Professor Ugo Boggi of the University of Pisa has given an update on pancreatic transplantation, arguing that an immediately vascularised pancreaticoduodenal graft is the only therapy that reproducibly induces insulin independence in beta cell deficient diabetic patients.
“Because of the surgical risk associated with transplanation and the lifelong need for immunosuppression, pancreas transplantation is an option only for selected patients with insulin dependent diabetes: namely type 1 diabetes and in lean patients with type 2 diabetes when the level of insulin secretion is very low.”
This procedure may be considered as a group of three separate clinical entities: simultaneous pancreas and kidney transplantation (SPK), pancreas after kidney (PAK), and pancreas transplant alone (PTA). SPK is highly recommended in patients with insulin-dependent diabetes and end-stage renal failure, since in this group of patients this procedure is considered life-saving, like liver transplant in cirrhotic patients. The role of PAK and PTA is less defined, because of the lack of end-stage renal disease, but evidence is emerging that sustained insulin independence not only enhances the quality of life of these patients, but also improves the function of vital organs such as the heart or the kidneys. In the long term, also PAK and PTA could prove life-saving in selected diabetic patients.
Professor Boggi said: “A recent breakthrough in pancreas transplantation is the possibility of performing this formidable procedure through a minimally invasive approach (laparoscopy) using robotic assistance (da Vinci Surgical System). The advantages of a minimally invasive approach in pancreas transplantation have not been fully defined yet, but the possibility to significantly reduce surgical trauma removes one of the historical disincentives to pancreas transplantation.”
The greatest current challenge remains donor shortage. Pancreas transplanation requires young (≤ 40yr) donors who, ideally, died because of head trauma. Other selection criteria apply, making “pancreas donor” extremely rare, as the donor population is ageing and most donor are aged over 60 and have concurrent diseases including diabetes. “Optimal use of all available donors is crucial,” concluded Professor Boggi. “Protocols for national and international sharing of suitable donors are key, not only to address organ shortage but also because pancreas transplantaton is associated with a steep learning curve that makes center and surgeon volume of extreme importance to the success of this operation.”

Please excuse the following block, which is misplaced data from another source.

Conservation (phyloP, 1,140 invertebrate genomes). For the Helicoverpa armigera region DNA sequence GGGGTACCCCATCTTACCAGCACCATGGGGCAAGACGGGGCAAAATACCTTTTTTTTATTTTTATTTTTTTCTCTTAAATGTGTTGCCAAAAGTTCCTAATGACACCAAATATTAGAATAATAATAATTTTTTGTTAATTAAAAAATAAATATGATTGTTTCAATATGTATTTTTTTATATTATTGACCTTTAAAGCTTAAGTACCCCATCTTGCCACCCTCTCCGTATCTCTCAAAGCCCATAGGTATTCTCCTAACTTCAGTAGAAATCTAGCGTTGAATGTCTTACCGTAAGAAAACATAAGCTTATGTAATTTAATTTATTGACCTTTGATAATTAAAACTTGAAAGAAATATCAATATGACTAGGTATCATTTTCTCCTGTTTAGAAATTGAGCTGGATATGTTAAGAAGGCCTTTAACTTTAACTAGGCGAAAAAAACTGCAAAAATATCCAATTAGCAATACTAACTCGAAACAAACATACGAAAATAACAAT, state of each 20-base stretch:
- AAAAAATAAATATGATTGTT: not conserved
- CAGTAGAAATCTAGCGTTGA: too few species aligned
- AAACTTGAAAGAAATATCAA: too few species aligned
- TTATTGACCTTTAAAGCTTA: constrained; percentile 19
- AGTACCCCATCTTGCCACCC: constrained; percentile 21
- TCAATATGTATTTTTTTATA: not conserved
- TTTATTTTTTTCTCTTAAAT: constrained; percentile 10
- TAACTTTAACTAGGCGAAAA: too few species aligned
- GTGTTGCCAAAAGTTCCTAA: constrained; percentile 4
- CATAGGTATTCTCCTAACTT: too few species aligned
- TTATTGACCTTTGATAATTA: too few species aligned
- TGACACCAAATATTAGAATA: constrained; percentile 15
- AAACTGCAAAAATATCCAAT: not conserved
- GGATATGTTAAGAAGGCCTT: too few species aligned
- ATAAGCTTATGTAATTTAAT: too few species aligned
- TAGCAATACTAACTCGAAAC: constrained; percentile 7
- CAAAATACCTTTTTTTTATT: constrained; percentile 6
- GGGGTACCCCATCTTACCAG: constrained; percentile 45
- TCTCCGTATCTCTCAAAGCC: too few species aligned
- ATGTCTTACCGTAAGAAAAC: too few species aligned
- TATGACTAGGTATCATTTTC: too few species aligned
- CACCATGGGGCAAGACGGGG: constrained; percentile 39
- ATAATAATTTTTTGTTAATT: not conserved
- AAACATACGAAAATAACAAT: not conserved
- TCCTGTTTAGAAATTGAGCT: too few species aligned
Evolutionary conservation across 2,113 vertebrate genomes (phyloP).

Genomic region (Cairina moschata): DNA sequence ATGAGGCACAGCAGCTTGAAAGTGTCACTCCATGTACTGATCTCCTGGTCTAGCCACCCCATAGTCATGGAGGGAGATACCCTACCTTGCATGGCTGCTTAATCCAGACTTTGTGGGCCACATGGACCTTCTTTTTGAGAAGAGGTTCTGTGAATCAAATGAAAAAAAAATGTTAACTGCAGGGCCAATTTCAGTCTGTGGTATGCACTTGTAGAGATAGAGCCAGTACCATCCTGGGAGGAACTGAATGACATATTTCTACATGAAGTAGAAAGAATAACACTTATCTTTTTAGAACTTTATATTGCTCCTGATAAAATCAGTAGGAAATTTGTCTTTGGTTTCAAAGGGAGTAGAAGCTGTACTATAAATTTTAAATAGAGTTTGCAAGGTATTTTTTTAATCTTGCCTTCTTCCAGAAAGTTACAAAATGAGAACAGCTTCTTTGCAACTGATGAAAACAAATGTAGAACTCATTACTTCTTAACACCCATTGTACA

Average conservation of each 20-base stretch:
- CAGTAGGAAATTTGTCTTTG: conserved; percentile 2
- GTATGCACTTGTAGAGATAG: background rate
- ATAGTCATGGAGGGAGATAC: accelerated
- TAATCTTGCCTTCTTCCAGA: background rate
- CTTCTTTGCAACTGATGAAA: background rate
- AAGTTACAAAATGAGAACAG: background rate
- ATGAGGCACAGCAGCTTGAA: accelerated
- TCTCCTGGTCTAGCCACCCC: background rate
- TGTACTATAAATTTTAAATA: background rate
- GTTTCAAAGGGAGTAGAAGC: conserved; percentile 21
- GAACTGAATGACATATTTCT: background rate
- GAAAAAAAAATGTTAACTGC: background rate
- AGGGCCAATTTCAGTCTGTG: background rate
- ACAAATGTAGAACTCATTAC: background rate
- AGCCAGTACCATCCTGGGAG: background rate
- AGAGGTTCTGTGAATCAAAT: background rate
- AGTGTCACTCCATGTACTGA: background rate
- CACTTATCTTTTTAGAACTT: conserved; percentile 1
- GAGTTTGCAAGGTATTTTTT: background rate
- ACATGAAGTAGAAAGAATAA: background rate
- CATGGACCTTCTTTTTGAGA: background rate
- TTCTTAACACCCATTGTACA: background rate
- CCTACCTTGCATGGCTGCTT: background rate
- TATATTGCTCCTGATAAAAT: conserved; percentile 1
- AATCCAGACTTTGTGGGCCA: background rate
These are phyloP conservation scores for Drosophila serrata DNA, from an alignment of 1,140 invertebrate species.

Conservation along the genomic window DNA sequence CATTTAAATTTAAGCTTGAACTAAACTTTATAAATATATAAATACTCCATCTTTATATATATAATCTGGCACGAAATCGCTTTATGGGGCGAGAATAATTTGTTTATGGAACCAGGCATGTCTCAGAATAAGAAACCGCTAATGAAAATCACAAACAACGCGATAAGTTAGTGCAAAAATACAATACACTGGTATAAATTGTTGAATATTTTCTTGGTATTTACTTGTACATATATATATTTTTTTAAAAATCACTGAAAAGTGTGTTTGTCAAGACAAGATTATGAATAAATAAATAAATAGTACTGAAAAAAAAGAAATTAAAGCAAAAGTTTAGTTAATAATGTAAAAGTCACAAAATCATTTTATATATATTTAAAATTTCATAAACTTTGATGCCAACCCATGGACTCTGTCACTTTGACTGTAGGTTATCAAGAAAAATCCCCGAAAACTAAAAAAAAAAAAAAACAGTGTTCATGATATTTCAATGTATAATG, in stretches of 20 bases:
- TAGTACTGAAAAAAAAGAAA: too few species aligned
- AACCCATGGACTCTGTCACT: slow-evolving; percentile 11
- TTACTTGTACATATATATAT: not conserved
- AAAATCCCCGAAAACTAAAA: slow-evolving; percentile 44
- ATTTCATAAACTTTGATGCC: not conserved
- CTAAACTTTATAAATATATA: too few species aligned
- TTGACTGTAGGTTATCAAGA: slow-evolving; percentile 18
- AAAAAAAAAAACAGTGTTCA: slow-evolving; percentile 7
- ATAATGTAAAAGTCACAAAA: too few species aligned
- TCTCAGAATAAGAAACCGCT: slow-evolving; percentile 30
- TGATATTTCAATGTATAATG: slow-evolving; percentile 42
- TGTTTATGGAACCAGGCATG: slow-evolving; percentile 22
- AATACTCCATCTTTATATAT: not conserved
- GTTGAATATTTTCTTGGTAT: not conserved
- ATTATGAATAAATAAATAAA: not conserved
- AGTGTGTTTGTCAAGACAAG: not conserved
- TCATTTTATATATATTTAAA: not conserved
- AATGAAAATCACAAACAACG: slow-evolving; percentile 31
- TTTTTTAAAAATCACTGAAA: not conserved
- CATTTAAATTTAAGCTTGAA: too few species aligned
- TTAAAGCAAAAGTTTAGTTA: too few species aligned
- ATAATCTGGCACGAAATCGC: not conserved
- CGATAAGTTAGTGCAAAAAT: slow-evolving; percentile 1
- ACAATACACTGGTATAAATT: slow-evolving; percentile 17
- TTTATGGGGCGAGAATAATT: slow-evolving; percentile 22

Ugo Boggi, MD, FEBS, is Professor of Surgery at the University of Pisa (Italy) and Adjunct Associate Professor of Surgery at the University of Pittsburgh (USA). In the year 2014 Dr. Boggi was Visiting Professor in Surgery in Robotic hepatobiliary surgery at the the Beth Israel Deaconess Medical Center (Harvard Medical School, Boston, MA, USA). At the University of Pisa, Dr. Boggi heads the Division of the General and Transplant Surgery.
Dr. Boggi is a world-renowned, gastrointestinal and transplant surgeon
with a strong expertise in the surgical treatment of hepato-biliary and pancreatic cancers as well as in pancreas and renal transplantation. Dr. Boggi practices state-of-the-art robotic surgery having performed the first world robotic pancreas transplant and the first world robotic distal selective spleno-renal shunt for the treatment of severe portal hypertension. Dr. Boggi has one of the world’s largest experiences in robotic pancreatic surgery, including robotic pancreatoduodenectomy.
Dr. Boggi published over 260 peer-reviewed articles, 50 book chapters, and one book. He is member of the Editorial Board of six international scientific journals and servers as a reviewer for twenty-eight international scientific journals. Dr. Boggi is member of National and International Surgical Societies and was member of the organizing committee of the IHPBA State of the Art Conference on Minimally Invasive Pancreatic Resection held in São Paulo (Brazil) on April 20, 2016.
Source EASD 2016